The Golden tree snake is a mildly venomous species of colubrid snake found in both South and Southeast Asia. This strikingly looking snake is very unusual in that it is capable of a type of gliding flight. It is also rear-fanged. The Golden tree snake is usually green in color, with black cross-hatching and yellow or gold-colored accents. It has a flattened head with constricted neck, a blunt nose, and large eyes with round pupils.
Golden tree snakes are found in India (North Bengal), Bangladesh, Sri Lanka, Myanmar, Thailand, Western Malaysia, Laos, Cambodia, Vietnam, China (Hong Kong, Hainan, Yunnan), Indonesia (Sumatra, Java, Borneo, Sulawesi), and the Philippines. They also occur on the Andaman islands. These snakes inhabit rainforests, dry deciduous forests, plantations, and are also common and have adapted well to human habitats.
Golden tree snakes are solitary and arboreal. Their gliding ability makes them capable of moving from tree to tree with relative ease. These snakes are excellent climbers, being able to move across even the smallest of branches and even straight up trees with few branches by using the edges of rough bark. They are frequently seen moving up a coconut palm, or up vertical rock faces in graceful curves, gripping the somewhat uneven surfaces with their scales. They tend to be nervous, fast-moving snakes, and attempt to flee if disturbed, but generally do not hesitate to bite if handled. Although mildly venomous, their venom is not considered to be dangerous to humans. It is intended to assist in subduing fast-moving, arboreal prey. Golden tree snakes hunt by day stalking or pursuing their prey and seizing it by the neck, which is then crushed in its strong jaws. In pursuit of prey, these snakes may even drop down out of the crown of coconut palms.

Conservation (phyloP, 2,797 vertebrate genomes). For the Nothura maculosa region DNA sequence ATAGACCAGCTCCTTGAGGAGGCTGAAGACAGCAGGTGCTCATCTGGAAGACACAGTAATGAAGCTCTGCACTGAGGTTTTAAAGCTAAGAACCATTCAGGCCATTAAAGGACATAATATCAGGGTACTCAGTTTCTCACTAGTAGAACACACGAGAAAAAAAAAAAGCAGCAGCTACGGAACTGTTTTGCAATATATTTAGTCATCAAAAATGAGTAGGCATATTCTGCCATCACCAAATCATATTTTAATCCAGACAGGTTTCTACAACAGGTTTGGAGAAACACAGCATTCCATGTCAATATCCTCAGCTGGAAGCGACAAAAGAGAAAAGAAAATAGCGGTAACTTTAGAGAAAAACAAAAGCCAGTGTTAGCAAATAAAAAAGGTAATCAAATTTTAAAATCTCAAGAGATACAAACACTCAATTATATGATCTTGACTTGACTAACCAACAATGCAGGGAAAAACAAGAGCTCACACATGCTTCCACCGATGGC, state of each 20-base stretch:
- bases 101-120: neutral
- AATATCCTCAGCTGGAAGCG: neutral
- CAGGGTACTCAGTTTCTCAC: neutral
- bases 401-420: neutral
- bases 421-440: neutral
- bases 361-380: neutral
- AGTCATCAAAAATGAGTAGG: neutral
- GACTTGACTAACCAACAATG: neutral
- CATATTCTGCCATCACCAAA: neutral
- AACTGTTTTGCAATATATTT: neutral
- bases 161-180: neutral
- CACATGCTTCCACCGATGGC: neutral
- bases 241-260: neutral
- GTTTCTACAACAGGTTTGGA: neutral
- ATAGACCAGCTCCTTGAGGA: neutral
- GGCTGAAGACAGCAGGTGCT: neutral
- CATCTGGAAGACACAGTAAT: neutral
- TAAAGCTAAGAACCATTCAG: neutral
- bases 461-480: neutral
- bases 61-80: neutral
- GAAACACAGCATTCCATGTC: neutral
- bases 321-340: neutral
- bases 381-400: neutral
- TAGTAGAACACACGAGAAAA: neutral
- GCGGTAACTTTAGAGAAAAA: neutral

Golden tree snakes are carnivores and eat small arboreal prey, such as lizards, bats, and small rodents. They might also feed on bird eggs, insects, and occasionally snakes.
Golden tree snakes are oviparous and lay 6 to 12 elongated eggs in May and June. The young hatch in June and measure 114-152 mm (4.5 to 6 in) long. Maturity is typically reached at about 1 m (3.3 ft) in length.
Golden tree snakes are not considered endangered at present. However, they are often indiscriminately killed, because of fear and are sometimes cooked for food. In recent years, Golden tree snakes have also become popular in the exotic pet trade and many imported specimens often die quickly due to the stress of captivity.
Presently, the Golden tree snake is not included in the IUCN Red List and its conservation status has not been evaluated.